The theory of racially polarized voting suggests that race is a primary determinant of vote choice in elections where a minority candidate is pitted against a white candidate. The spatial model of voting suggests that voters consider the issue positions of candidates and choose the candidate closest to their own positions. The unique context of the 2001 Los Angeles city election allows us to test these two theories. In each of two races in this election, a Latino candidate competed against a white candidate. In one race the white candidate was considered more liberal, while in the other race the Latino candidate was seen as more liberal. This particular ethnic and ideological composition provides us with a natural experimenting which to test the two competing theories. While voter ethnicity mattered, we show that consistent with the spatial model, voters also relied on issues and ideology as factors in their voting choices. By considering the choices voters are making in two different elections, we argue that estimates of the extent of racial voting in previous research may be overstated.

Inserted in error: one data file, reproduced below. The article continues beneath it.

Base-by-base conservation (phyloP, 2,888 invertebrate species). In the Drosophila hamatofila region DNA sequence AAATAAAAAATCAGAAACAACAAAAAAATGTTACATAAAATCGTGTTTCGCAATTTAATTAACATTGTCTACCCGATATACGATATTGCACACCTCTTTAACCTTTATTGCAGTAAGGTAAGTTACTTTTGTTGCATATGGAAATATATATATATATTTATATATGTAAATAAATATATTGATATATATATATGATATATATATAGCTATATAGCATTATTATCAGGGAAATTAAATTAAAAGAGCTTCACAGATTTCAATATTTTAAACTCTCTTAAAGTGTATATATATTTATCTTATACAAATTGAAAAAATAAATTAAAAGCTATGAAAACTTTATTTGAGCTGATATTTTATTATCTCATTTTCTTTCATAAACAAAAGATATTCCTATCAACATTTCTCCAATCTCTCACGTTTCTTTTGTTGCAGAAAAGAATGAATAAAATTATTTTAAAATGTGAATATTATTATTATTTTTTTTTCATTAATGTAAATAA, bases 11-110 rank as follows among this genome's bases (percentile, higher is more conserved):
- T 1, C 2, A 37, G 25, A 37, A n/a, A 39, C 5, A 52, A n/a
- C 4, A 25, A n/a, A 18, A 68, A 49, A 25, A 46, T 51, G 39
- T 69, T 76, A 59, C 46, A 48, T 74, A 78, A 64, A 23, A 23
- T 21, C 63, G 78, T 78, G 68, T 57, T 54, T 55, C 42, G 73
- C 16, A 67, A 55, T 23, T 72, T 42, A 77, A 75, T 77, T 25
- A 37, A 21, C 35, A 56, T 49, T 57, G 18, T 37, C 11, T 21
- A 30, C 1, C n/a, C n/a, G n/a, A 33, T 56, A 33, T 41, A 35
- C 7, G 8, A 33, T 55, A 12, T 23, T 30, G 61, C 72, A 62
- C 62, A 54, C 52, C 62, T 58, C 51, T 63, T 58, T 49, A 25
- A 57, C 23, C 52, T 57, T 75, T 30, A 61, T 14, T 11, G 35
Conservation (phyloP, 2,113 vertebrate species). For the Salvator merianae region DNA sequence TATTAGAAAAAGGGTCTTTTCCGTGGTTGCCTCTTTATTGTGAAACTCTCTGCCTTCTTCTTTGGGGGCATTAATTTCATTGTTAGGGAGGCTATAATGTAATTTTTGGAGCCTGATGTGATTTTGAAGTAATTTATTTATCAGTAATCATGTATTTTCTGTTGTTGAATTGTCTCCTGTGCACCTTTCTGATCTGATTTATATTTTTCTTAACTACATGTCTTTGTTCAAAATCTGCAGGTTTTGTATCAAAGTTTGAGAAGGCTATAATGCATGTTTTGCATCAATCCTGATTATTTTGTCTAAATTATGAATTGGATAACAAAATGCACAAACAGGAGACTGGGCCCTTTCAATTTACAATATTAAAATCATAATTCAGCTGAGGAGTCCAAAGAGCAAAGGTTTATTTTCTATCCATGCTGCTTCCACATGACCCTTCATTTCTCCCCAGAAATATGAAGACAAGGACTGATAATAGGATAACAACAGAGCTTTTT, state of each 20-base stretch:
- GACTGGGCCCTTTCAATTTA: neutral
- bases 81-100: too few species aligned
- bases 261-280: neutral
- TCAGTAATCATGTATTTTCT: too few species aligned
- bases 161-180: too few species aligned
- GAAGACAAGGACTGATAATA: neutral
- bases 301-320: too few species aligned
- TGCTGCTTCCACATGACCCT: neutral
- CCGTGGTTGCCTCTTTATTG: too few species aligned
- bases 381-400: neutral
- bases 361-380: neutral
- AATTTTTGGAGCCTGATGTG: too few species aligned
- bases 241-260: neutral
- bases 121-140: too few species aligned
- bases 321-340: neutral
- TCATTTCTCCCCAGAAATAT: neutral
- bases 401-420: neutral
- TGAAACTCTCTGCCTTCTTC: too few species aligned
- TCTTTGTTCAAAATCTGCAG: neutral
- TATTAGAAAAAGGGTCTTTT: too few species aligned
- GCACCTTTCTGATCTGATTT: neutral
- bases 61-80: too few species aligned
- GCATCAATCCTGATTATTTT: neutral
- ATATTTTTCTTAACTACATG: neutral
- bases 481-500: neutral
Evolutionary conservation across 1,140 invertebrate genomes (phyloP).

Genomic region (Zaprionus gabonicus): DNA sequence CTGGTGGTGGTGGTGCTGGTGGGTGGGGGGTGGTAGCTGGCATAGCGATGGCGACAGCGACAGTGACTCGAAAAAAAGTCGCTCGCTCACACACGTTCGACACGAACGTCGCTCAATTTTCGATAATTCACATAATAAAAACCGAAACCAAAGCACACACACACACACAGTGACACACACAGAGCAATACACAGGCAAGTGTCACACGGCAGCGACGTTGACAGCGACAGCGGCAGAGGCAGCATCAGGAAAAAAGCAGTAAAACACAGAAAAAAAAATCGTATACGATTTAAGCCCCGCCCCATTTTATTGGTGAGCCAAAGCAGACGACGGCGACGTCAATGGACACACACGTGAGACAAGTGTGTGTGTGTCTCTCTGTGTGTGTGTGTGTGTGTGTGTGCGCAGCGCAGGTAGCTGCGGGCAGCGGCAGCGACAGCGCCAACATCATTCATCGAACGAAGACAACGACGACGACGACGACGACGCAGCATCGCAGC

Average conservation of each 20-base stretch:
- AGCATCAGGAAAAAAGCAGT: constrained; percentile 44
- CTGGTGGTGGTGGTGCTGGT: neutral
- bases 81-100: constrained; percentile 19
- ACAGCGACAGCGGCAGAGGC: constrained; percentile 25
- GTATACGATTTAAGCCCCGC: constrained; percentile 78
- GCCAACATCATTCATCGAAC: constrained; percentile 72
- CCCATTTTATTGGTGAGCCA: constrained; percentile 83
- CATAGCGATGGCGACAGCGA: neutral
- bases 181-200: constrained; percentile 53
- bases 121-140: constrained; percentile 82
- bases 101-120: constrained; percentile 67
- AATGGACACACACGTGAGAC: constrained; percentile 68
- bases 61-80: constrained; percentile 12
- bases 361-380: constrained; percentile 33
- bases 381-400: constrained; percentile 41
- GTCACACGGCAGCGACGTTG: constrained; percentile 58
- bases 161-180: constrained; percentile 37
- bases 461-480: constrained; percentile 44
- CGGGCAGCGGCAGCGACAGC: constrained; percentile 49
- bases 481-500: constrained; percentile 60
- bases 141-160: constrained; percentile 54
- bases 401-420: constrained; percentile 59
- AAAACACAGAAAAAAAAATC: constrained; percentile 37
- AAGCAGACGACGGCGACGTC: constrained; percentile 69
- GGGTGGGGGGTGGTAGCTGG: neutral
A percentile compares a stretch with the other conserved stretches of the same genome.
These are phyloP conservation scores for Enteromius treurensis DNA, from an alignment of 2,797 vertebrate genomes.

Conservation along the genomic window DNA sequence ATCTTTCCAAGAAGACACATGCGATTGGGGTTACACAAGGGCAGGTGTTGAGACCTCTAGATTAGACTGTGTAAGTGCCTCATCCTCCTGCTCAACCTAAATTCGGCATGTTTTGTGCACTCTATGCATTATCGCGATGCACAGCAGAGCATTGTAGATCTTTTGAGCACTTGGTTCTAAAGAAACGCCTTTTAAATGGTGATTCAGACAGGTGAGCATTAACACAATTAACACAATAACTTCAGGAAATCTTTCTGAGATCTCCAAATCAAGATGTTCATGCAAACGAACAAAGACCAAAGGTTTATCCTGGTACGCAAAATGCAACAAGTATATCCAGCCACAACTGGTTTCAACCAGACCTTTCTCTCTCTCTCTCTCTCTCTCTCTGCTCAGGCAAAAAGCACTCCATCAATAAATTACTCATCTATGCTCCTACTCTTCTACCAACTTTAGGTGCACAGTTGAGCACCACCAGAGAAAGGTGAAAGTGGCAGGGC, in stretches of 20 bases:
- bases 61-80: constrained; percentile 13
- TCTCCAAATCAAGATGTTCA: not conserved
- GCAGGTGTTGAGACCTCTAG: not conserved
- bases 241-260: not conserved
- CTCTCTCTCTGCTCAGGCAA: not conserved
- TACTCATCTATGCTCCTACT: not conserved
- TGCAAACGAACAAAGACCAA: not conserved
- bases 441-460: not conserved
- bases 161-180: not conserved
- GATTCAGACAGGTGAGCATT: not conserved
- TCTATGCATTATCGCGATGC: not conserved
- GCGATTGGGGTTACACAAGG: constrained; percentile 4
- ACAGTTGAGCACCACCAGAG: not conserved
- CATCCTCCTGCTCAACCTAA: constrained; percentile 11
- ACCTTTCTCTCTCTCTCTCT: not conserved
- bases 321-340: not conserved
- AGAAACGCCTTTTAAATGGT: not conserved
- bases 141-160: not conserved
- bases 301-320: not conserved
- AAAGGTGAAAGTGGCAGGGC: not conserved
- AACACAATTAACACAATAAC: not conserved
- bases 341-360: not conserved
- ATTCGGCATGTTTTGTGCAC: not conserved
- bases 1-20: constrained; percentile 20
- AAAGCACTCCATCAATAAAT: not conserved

ASJC Scopus subject areas
- Sociology and Political Science